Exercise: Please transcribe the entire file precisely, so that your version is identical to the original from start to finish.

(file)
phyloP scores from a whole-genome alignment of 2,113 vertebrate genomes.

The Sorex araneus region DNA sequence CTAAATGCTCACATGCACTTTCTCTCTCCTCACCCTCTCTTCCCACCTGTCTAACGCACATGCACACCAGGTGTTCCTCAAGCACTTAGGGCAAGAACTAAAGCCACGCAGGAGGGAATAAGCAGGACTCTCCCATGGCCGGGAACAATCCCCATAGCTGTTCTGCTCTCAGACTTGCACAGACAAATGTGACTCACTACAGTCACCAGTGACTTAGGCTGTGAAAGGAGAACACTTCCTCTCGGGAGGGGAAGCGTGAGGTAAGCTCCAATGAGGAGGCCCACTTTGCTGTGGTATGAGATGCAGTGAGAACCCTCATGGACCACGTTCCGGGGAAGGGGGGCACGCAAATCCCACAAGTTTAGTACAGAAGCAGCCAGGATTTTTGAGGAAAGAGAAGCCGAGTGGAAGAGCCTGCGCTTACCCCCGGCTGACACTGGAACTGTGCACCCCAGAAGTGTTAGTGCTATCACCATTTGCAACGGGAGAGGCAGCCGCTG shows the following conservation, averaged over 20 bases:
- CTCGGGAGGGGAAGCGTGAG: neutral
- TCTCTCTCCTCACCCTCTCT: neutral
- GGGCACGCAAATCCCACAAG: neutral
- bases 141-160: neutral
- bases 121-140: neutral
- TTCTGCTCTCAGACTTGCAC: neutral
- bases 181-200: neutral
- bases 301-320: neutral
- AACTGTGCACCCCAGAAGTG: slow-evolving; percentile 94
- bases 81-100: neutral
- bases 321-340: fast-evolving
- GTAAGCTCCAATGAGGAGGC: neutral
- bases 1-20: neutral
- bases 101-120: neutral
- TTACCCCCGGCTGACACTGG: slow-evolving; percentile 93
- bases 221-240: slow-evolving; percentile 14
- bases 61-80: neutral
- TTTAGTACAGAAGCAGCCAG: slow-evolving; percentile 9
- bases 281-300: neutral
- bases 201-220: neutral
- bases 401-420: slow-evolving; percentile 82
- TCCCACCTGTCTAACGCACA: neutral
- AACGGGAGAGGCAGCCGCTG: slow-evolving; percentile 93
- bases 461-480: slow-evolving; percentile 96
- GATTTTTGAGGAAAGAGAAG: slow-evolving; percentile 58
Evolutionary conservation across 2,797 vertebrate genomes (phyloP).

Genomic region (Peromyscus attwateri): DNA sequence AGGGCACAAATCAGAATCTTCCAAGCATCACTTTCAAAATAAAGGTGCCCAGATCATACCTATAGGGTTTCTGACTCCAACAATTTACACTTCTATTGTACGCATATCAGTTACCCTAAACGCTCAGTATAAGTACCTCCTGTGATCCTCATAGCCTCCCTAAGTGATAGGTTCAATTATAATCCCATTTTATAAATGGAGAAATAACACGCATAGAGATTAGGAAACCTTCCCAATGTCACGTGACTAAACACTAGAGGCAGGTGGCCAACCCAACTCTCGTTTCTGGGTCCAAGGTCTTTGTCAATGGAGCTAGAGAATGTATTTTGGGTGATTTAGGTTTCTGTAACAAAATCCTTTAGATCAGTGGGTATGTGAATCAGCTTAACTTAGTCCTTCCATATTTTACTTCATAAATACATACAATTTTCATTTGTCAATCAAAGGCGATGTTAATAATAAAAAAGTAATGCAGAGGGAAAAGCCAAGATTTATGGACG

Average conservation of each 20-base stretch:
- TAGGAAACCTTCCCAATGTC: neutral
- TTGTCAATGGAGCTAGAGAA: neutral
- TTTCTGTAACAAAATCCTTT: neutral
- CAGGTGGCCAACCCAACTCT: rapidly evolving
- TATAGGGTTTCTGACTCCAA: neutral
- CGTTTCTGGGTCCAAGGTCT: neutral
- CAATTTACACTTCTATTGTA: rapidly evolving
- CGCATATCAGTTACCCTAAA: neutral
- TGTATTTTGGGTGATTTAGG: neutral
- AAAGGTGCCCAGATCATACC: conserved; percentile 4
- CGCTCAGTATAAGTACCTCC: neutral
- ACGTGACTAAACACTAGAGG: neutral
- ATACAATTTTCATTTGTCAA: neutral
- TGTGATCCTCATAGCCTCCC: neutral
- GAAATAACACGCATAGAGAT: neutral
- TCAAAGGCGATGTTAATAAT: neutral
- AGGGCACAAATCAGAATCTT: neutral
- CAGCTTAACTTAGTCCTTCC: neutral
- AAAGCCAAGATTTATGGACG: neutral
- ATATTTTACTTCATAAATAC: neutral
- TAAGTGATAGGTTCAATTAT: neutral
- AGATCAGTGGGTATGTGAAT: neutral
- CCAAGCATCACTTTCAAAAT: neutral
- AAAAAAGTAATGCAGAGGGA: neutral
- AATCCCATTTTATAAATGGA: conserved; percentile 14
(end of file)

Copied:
phyloP scores from a whole-genome alignment of 2,113 vertebrate genomes.

The Sorex araneus region DNA sequence CTAAATGCTCACATGCACTTTCTCTCTCCTCACCCTCTCTTCCCACCTGTCTAACGCACATGCACACCAGGTGTTCCTCAAGCACTTAGGGCAAGAACTAAAGCCACGCAGGAGGGAATAAGCAGGACTCTCCCATGGCCGGGAACAATCCCCATAGCTGTTCTGCTCTCAGACTTGCACAGACAAATGTGACTCACTACAGTCACCAGTGACTTAGGCTGTGAAAGGAGAACACTTCCTCTCGGGAGGGGAAGCGTGAGGTAAGCTCCAATGAGGAGGCCCACTTTGCTGTGGTATGAGATGCAGTGAGAACCCTCATGGACCACGTTCCGGGGAAGGGGGGCACGCAAATCCCACAAGTTTAGTACAGAAGCAGCCAGGATTTTTGAGGAAAGAGAAGCCGAGTGGAAGAGCCTGCGCTTACCCCCGGCTGACACTGGAACTGTGCACCCCAGAAGTGTTAGTGCTATCACCATTTGCAACGGGAGAGGCAGCCGCTG shows the following conservation, averaged over 20 bases:
- CTCGGGAGGGGAAGCGTGAG: neutral
- TCTCTCTCCTCACCCTCTCT: neutral
- GGGCACGCAAATCCCACAAG: neutral
- bases 141-160: neutral
- bases 121-140: neutral
- TTCTGCTCTCAGACTTGCAC: neutral
- bases 181-200: neutral
- bases 301-320: neutral
- AACTGTGCACCCCAGAAGTG: slow-evolving; percentile 94
- bases 81-100: neutral
- bases 321-340: fast-evolving
- GTAAGCTCCAATGAGGAGGC: neutral
- bases 1-20: neutral
- bases 101-120: neutral
- TTACCCCCGGCTGACACTGG: slow-evolving; percentile 93
- bases 221-240: slow-evolving; percentile 14
- bases 61-80: neutral
- TTTAGTACAGAAGCAGCCAG: slow-evolving; percentile 9
- bases 281-300: neutral
- bases 201-220: neutral
- bases 401-420: slow-evolving; percentile 82
- TCCCACCTGTCTAACGCACA: neutral
- AACGGGAGAGGCAGCCGCTG: slow-evolving; percentile 93
- bases 461-480: slow-evolving; percentile 96
- GATTTTTGAGGAAAGAGAAG: slow-evolving; percentile 58
Evolutionary conservation across 2,797 vertebrate genomes (phyloP).

Genomic region (Peromyscus attwateri): DNA sequence AGGGCACAAATCAGAATCTTCCAAGCATCACTTTCAAAATAAAGGTGCCCAGATCATACCTATAGGGTTTCTGACTCCAACAATTTACACTTCTATTGTACGCATATCAGTTACCCTAAACGCTCAGTATAAGTACCTCCTGTGATCCTCATAGCCTCCCTAAGTGATAGGTTCAATTATAATCCCATTTTATAAATGGAGAAATAACACGCATAGAGATTAGGAAACCTTCCCAATGTCACGTGACTAAACACTAGAGGCAGGTGGCCAACCCAACTCTCGTTTCTGGGTCCAAGGTCTTTGTCAATGGAGCTAGAGAATGTATTTTGGGTGATTTAGGTTTCTGTAACAAAATCCTTTAGATCAGTGGGTATGTGAATCAGCTTAACTTAGTCCTTCCATATTTTACTTCATAAATACATACAATTTTCATTTGTCAATCAAAGGCGATGTTAATAATAAAAAAGTAATGCAGAGGGAAAAGCCAAGATTTATGGACG

Average conservation of each 20-base stretch:
- TAGGAAACCTTCCCAATGTC: neutral
- TTGTCAATGGAGCTAGAGAA: neutral
- TTTCTGTAACAAAATCCTTT: neutral
- CAGGTGGCCAACCCAACTCT: rapidly evolving
- TATAGGGTTTCTGACTCCAA: neutral
- CGTTTCTGGGTCCAAGGTCT: neutral
- CAATTTACACTTCTATTGTA: rapidly evolving
- CGCATATCAGTTACCCTAAA: neutral
- TGTATTTTGGGTGATTTAGG: neutral
- AAAGGTGCCCAGATCATACC: conserved; percentile 4
- CGCTCAGTATAAGTACCTCC: neutral
- ACGTGACTAAACACTAGAGG: neutral
- ATACAATTTTCATTTGTCAA: neutral
- TGTGATCCTCATAGCCTCCC: neutral
- GAAATAACACGCATAGAGAT: neutral
- TCAAAGGCGATGTTAATAAT: neutral
- AGGGCACAAATCAGAATCTT: neutral
- CAGCTTAACTTAGTCCTTCC: neutral
- AAAGCCAAGATTTATGGACG: neutral
- ATATTTTACTTCATAAATAC: neutral
- TAAGTGATAGGTTCAATTAT: neutral
- AGATCAGTGGGTATGTGAAT: neutral
- CCAAGCATCACTTTCAAAAT: neutral
- AAAAAAGTAATGCAGAGGGA: neutral
- AATCCCATTTTATAAATGGA: conserved; percentile 14